May to be handed Huawei warning over Chinese giant’s access to UK 5G phone network as US secretary of state Mike Pompeo flies into London
- Mrs May said to have backed allowing the firm to bid for work on ‘non-core’ parts of the 5G network
- Washington believes that the firm is a security risk and aides Beijing spying
- An information leak from a secret security meeting saw Gavin Williamson sacked
Theresa May will be warned about plans to to involve Chinese tech giant Huawei in the UK’s 5G telecoms network that threaten Transatlantic security co-operation when she meets US secretary of state Mike Pompeo today.
Mr Pompeo is the first member of President Donald Trump’s administration to speak face-to-face with the PM and Foreign Secretary Jeremy Hunt since last month’s National Security Council agreed to consider Huawai’s involvement.
Washington is urging allies to keep Huawei out of sensitive infrastructure programmes, citing fears that the company may provide a route for China’s communist regime to spy on the West.
Mrs May reportedly gave the green light to the company bidding for work on ‘non-core’ aspects of the hi-tech 5G network at the NSC meeting, overruling concerns from ministers including Gavin Williamson, who was later sacked as defence secretary over suspicions that he had leaked details of discussions.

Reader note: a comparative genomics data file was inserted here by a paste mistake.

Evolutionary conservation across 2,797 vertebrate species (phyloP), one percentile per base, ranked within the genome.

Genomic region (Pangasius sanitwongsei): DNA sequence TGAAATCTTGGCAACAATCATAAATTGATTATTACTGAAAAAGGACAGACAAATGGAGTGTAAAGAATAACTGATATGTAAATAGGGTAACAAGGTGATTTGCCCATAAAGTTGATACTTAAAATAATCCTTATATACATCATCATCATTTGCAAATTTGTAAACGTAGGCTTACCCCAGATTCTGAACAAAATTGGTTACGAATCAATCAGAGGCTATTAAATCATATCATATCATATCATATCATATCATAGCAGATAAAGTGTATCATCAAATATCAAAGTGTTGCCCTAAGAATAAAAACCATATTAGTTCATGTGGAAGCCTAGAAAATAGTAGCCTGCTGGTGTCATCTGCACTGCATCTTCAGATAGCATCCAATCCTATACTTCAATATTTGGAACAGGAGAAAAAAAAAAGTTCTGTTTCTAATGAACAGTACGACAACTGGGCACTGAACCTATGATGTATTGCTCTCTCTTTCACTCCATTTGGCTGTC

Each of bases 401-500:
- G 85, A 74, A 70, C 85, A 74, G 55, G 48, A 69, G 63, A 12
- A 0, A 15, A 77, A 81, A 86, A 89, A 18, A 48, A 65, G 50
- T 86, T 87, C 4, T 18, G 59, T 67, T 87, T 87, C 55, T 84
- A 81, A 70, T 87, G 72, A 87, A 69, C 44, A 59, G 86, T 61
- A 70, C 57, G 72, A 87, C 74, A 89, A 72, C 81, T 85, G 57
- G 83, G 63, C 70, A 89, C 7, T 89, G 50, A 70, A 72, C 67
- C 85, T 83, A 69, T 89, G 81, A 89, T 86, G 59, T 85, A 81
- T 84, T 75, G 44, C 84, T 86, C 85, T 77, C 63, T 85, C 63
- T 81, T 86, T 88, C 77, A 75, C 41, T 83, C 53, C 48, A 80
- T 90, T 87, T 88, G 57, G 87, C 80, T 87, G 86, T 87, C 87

Mr Pompeo is the first member of President Donald Trump’s administration to speak face-to-face with the Prime Minister Jeremy Hunt since last month’s National Security Council agreed to consider Huawai’s involvement
Gavin Williamson was sacked as defence secretary after being accused of leaking the Huawei information from the NSC to a newspaper – something he denies
Mr Pompeo warned earlier this year that the US will not ‘partner’ with countries that adopt Huawei systems.
‘We’ve made clear that if the risk exceeds the threshold for the United States, we simply won’t be able to share that information any longer,’ he said last month.
In talks at 10 Downing Street, Mr Pompeo is also expected to step up US pressure on the UK to isolate Iran.
He made a surprise visit to Iraq immediately before his trip to London, assuring Baghdad that the US opposes other states ‘interfering in their country’ and stands ready ‘to ensure that Iraq is a sovereign, independent nation’.
Mr Trump last year unilaterally pulled the US out of an international nuclear deal with Iran, but the UK and other European powers have refused to follow his lead.
Tensions have escalated in recent days as Washington deployed the aircraft carrier USS Abraham Lincoln to the Gulf.
Mr Trump’s national security adviser John Bolton said the move sent ‘a clear and unmistakable message to the Iranian regime that any attack on United States interest or on those of our allies will be met with unrelenting force’.
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